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Bagatelle ball made from whale tooth

Date: 19th century
Overall: 34 mm, 0.05 kg
Medium: Whale tooth
Credit Line: ANMM Collection
Object Name: Scrimshaw
Object No: 00006682

User Terms

    This bagatelle ball was commercially manufactured from a whale tooth. Whalers passed long hours at sea creating scrimshaw carvings of functional objects and decorative pieces.
    SignificanceThis bagatelle ball represents the 19th century production of functional items of scrimshaw. Although scrimshaw was usually made by sailors for recreational purposes, this unique piece was commercially manufactured.
    HistoryBagatelle, from the Italian bagattella, means a decorative thing. Bagatelle, a game similar to billiards, is thought to have originated in the 1770s in France. A party held in 1777 at the Château de Bagatelle to honour King Louis XVI and the Queen, featured a new table game in which guests hit ivory balls along a table with a cue stick. The game became a hit and was called "Bagatelle" by the King's brother, Count of Artois.

    Scrimshaw was originally a maritime craft that developed onboard whaling ships in the early 19th century. No one knows for sure where the word originated, but it comes from the Dutch words 'scrim' meaning to etch and 'shorn' meaning to make. The earliest written reference is in an American ship's log dated 20 May 1826. There is also a reference to 'skrim shunder articles' in Herman Melville's Moby Dick in 1851.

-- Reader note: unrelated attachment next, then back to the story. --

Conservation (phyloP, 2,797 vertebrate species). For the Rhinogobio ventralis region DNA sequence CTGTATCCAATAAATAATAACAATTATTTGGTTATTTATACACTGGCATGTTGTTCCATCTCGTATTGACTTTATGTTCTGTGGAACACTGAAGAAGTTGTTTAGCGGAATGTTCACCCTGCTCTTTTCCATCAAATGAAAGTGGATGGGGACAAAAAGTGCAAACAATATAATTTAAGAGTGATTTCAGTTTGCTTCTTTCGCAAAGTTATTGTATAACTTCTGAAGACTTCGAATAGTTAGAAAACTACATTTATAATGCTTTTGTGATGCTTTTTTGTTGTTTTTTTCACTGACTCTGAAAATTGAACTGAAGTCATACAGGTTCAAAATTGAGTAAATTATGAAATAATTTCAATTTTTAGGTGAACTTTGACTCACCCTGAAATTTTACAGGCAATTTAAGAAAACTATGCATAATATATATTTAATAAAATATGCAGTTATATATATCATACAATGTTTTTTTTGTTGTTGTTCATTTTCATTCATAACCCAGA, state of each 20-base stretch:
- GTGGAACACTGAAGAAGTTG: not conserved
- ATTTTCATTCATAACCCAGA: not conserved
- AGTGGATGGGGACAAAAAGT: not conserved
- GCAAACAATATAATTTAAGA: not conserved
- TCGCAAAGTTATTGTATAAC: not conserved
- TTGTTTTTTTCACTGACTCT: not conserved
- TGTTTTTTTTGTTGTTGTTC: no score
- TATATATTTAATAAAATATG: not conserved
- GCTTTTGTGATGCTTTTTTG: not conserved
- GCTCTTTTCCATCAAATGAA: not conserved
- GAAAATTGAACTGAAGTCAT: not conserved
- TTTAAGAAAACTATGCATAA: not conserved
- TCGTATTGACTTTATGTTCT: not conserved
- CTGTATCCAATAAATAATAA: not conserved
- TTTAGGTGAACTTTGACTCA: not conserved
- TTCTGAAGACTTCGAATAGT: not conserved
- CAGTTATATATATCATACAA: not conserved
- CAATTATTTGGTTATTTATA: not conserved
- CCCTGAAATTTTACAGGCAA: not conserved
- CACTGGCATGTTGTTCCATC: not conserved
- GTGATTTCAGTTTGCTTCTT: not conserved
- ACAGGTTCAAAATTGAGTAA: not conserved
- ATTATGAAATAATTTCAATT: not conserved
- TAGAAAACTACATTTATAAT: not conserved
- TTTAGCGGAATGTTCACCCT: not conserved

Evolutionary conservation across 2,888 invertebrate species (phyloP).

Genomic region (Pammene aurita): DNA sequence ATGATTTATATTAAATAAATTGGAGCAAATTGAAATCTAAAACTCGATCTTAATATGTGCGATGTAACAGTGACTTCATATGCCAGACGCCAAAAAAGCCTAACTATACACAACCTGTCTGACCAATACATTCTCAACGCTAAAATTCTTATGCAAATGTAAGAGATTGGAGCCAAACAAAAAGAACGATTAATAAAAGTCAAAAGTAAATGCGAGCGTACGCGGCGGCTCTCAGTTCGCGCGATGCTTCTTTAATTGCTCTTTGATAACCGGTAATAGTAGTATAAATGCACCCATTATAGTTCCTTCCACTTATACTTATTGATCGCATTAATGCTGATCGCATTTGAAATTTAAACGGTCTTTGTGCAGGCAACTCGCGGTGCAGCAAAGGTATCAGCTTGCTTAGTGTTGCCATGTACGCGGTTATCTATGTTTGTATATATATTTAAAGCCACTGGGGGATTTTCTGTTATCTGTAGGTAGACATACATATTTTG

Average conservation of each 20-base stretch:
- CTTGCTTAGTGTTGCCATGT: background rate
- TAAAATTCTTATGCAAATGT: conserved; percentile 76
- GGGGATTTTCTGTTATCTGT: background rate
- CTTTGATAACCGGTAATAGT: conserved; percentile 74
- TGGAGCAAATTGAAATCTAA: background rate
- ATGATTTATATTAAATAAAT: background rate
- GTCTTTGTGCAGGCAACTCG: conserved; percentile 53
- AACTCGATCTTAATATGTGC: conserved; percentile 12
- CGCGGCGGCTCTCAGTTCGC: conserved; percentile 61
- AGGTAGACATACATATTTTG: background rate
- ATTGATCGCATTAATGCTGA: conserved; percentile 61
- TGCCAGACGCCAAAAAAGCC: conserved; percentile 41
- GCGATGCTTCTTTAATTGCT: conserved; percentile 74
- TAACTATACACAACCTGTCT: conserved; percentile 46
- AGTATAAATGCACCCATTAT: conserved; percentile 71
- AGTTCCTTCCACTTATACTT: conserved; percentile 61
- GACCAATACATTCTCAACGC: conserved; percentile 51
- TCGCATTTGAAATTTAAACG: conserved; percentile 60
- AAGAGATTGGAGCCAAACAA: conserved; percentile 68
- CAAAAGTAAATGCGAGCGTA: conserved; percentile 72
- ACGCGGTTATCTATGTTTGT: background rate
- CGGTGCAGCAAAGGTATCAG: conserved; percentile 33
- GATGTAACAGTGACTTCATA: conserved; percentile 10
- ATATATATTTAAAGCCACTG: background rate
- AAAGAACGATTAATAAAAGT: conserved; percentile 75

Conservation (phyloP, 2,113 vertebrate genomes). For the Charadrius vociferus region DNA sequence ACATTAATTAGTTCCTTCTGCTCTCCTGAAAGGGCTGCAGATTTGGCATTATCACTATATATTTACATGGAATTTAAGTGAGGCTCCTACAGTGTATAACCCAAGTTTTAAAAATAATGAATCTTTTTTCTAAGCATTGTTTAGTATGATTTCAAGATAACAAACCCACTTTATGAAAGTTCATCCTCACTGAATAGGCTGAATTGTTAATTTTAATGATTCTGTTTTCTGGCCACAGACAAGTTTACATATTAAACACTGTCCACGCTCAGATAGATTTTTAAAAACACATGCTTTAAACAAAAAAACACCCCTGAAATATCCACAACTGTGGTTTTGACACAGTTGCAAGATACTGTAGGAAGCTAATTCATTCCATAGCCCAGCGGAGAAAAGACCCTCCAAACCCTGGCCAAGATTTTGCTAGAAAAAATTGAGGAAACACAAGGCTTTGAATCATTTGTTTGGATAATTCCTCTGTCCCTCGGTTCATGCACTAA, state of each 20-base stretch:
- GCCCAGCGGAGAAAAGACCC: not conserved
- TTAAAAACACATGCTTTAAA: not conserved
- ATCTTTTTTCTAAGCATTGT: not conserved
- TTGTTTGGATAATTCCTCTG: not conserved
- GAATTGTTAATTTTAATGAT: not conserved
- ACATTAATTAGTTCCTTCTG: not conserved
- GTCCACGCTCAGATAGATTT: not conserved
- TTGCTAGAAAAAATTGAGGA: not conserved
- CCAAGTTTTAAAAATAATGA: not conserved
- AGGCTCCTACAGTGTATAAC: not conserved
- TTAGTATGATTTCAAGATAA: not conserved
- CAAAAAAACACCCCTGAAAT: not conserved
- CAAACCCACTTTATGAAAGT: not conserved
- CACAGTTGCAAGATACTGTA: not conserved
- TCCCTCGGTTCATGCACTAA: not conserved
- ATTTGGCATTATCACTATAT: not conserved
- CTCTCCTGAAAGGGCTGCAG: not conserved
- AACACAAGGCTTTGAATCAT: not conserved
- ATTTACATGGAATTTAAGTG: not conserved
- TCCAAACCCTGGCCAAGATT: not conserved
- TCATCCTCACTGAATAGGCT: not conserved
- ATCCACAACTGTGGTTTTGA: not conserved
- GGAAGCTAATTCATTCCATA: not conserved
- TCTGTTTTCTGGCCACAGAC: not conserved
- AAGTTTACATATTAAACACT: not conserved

Scrimshaw is produced by engraving, carving, inlaying or assembling bone from marine mammals, such as whale bone, teeth and baleen, walrus tusks and shell. Using jackknives, saws, homemade files or needles sailors would carve functional objects and pieces of art depicting images of women, whaling scenes or memories of home.

    Additional Titles

    Collection title: Tilbrook collection

    Web title: Bagatelle ball made from whale tooth

    Assigned title: Polished whale tooth bagatelle ball, TILBROOK 79

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